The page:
Cosmas and Damian
Cosmas and Damian
were two brothers, Arabians bybirth, but they dwelt in AEgne, a city of Cilicia. Their father having died while they were yet children, their pious mother, Theodora, brought them up with all diligence, and in the practice of every Christian virtue. Their charity was such that they not only lived in the greatest abstinence, distributing their goods to the infirm and poor, but they studied medicine and surgery, that they might be able to prescribe for the sick, and relieve the sufferings of the wounded and infirm; and the blessing of God being on all their endeavors, they became the most learned and the most perfect physicians that the world had ever seen. They ministered to all who applied to them, whether rich or poor. Even to suffering animals they did not deny their aid, and they constantly refused all payment or recompense, exercising their art only for charity, and for the love of God; and thus they spent their days. At length those wicked emperors, Diocletiair and Maximian, came to the throne, in whose time so, many saints perished. Among them were the physicians, Cosmas and Damian, who, professing themselves Christians, were seized by Lycias, the proconsul of Arabia, and cast into prison. And first they were thrown into the sea, but an angel saved them; and then into the fire, but the fire refused to consume them; and then they were bound on two crosses and stoned, but of the stones flung at them none reached them, but fell on those who threw them, and many were killed. So the proconsul, believing that they were enchanters, commanded that they should. be beheaded, which was done. The Greek Church, however, celebrates three pairs of these brothers as saints:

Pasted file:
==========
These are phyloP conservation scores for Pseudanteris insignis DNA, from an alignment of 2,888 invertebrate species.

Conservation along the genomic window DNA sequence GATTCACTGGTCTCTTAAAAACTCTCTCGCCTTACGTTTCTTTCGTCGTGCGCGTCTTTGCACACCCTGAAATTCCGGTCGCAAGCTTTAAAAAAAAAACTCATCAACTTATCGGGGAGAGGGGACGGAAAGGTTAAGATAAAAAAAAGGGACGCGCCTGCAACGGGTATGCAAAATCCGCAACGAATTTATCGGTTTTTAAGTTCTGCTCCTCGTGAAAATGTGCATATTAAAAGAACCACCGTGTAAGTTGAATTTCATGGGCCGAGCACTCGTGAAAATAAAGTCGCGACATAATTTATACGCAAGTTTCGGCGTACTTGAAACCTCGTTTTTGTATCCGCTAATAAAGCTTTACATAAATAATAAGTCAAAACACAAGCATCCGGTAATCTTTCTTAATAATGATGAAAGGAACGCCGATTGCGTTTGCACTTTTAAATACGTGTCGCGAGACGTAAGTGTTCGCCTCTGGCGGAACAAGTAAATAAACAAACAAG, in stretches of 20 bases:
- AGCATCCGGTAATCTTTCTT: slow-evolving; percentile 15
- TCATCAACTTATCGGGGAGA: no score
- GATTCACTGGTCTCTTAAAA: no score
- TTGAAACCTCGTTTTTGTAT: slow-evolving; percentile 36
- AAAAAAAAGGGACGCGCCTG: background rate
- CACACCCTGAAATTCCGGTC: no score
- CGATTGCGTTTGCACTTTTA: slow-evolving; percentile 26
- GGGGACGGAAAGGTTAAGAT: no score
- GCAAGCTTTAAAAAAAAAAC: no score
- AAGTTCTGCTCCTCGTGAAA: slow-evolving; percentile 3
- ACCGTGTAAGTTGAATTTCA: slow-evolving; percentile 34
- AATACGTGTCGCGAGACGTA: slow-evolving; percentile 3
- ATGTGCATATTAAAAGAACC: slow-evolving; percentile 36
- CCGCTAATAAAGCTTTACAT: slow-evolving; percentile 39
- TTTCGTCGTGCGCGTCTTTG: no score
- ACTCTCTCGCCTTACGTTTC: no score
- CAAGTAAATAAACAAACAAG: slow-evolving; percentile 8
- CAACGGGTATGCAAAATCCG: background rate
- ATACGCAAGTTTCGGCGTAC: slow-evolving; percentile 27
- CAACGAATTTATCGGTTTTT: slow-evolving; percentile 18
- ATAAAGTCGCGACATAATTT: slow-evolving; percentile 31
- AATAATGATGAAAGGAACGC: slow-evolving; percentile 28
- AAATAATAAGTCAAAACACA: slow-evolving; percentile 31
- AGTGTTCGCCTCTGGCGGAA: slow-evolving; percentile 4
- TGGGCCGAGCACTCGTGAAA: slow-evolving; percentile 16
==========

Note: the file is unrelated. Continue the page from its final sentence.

(1) July 1, in the time of Carinus;
(2) October 27, Arabs, with their brothers Anthimus, Leontius, and Euprepius, martyred under Diocletian;
(3) November 1, sons of Theodotus. It is probable that all these are but variations or imitations of one legend.